Mitch Miller

Mitchell " Mitch " William Miller ( born July 4, 1911 in Rochester, New York, † July 31, 2010 in New York City ) was an American orchestra leader and classical Oboespieler, the at with great success in his activities as a repertoire of boss and producer record companies such as Mercury Records and Columbia Records ( in Germany: CBS ) had.


Miller graduated in 1932, the Eastman School of Music at the University of Rochester; In the same year he started in the music division of CBS. He also appeared as an oboist in the orchestra of George Gershwin, as well as on the radio as soloist with the CBS Symphony Orchestra 1936-1947. In 1948, Miller moved from CBS to Mercury Records, where he initially worked in the classical field. In the same year he became music director in pop music department, where he took Frankie Laine under contract and produced several top-selling hits such as Mule Train, That Lucky Old Sun, Cry of the Wild Goose and Jezebel with him. Here Patti Page came under contract, landed a million-seller with a cover version of the Tennessee Waltz. In February 1950 he moved back to CBS, there to serve the same function as with Mercury.

CBS belonged at that time to the big three record labels in the United States, along with RCA Victor and Decca. Among the many artists at CBS was also since 1942 Frank Sinatra, who rejected some song suggestions by Miller in 1951. Miller left them one taken from him under contract young singer with the stage name Guy Mitchell, who with My Heart Cries For You and The Roving Kind ( over two million copies sold ) enjoyed great success. The record deals with Tony Bennett, Rosemary Clooney and the Four Lads went to his account. In 1951, he acquired Johnnie Ray, with whom he produced the million-seller Cry.

As of February 1950, Miller's own recording career began as a performer. First hit was a stormy version of the Israeli folk song Tzena, Tzena, Tzena. In this folk wave also The Yellow Rose of Texas came out, the remaining six weeks at No. 1 and advanced to Miller's first million-seller. Even greater was the success in December 1957 with the arranged by Miller and played by his orchestra medley March from the River Kwai - Colonel Bogey March by Kenneth J. Alford and Malcolm Arnold from the movie The Bridge on the River Kwai; the recording was number one in Germany and sold here alone four million times.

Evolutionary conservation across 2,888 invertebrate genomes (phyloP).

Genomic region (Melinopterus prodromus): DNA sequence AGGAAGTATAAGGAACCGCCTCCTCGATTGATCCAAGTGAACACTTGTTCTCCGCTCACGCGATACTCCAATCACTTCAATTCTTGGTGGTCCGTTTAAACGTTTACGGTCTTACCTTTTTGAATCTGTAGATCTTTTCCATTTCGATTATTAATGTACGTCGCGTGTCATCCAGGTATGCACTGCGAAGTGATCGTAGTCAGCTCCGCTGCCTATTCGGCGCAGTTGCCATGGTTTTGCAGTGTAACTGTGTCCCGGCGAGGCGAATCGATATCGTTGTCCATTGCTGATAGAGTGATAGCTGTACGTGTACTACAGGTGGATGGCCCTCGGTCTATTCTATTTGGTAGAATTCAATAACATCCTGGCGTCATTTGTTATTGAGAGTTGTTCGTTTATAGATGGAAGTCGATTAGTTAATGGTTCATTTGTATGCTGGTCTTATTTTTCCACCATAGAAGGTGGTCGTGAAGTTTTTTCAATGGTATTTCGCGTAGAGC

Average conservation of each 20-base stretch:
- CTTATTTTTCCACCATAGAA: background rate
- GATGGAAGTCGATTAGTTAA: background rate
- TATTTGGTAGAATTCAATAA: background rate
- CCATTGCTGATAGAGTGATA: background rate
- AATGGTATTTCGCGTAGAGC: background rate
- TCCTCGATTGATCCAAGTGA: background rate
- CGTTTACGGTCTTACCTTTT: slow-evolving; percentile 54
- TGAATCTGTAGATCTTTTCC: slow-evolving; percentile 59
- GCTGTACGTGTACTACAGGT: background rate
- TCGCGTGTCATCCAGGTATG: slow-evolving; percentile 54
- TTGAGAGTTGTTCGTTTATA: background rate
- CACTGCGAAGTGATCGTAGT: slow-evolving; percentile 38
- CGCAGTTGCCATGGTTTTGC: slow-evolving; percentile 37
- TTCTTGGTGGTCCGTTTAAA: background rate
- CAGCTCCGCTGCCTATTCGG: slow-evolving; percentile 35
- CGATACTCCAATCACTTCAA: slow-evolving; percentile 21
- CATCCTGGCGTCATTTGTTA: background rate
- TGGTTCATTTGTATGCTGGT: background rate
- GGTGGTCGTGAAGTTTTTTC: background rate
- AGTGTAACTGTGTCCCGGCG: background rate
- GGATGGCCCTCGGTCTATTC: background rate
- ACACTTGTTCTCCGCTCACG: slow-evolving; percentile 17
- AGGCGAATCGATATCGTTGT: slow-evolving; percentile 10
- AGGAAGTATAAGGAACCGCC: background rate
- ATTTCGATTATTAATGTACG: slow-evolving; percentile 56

Millions Sellers

The trained musician Miller proved an infallible feeling for hits. Alone in 1951, he produced 11 of the top 30 hits, had four million-seller and helped to develop CBS from fourth largest top-selling label.

The Rosemary Clooney produced by Mitch Miller brought out in 1952, three million sellers, who now by Mercury Records on newly Frankie Laine two, including the theme song from the classic Western High Noon. Laine's version was recorded only a day after the original by Tex Ritter ( ie on May 15, 1952) and published on 20 June 1952. So she came out three weeks later than the original by Tex Ritter ( Capitol # 2120 ) who sings the song in the accommodated in theaters on July 30, 1952 film. The hasty production was a wise decision Millers, because the movie version of Tex Ritter came only up to rank 12 of the pop singles chart - probably helped by the reluctance of the Capitol label.

Doris Day, Percy Faith and Ray Conniff he helped by skillful repertoire and marketing strategy to break through. With his " Sing Along " albums Mitch Miller reached in July 1958 unbroken record of 23 LPs in the charts with sales of 17 million copies in the period up to December 1962. Basis of this series was a very successful television show of the same title, the ran until the early 1960s and throughout America animated by insertion of the lyrics to sing along.

Only with Frank Sinatra Mitch Miller did not understand. The singer left the end of 1952 upset the Columbia label and criticized Miller for life. Miller was not a promoter of rock ' n ' roll, which can be read in the Columbia catalog. Therefore, the experts gave him the right to have missed this genre of music with a predominantly affluent youth. The only attempt were the long negotiations with management over an Elvis Presley recording contract, but did not materialize due to high demands. Columbia was satisfied with the subsidiary label Epic and Okeh Records, where mainly appeared rhythm & blues performers.

Miller held on to lighter pop music

While the competing record labels youthful performers zuwendeten with rock & roll music, Miller remained at its previous concept. Early 1961 were Columbia LP sales still satisfactory, but decreased the total sales. The only youthful discovery was Bob Dylan, who was brought from the jazz / blues / gospel producer John Hammond to Columbia.

Miller's influence faded noticeably, as in 1964 with Paul Revere & the Raiders the first rock & roll band was acquired. In 1965, he left Columbia and devoted himself thereafter only the oboe game. Even in old age he still toured with classical orchestras. From Mitch Miller who also wrote the song Tunes of Glory, the Coca- Cola company started ( " Use your Match It" slogan ) as background music during the Football World Cup 2006 in Germany in its television advertising.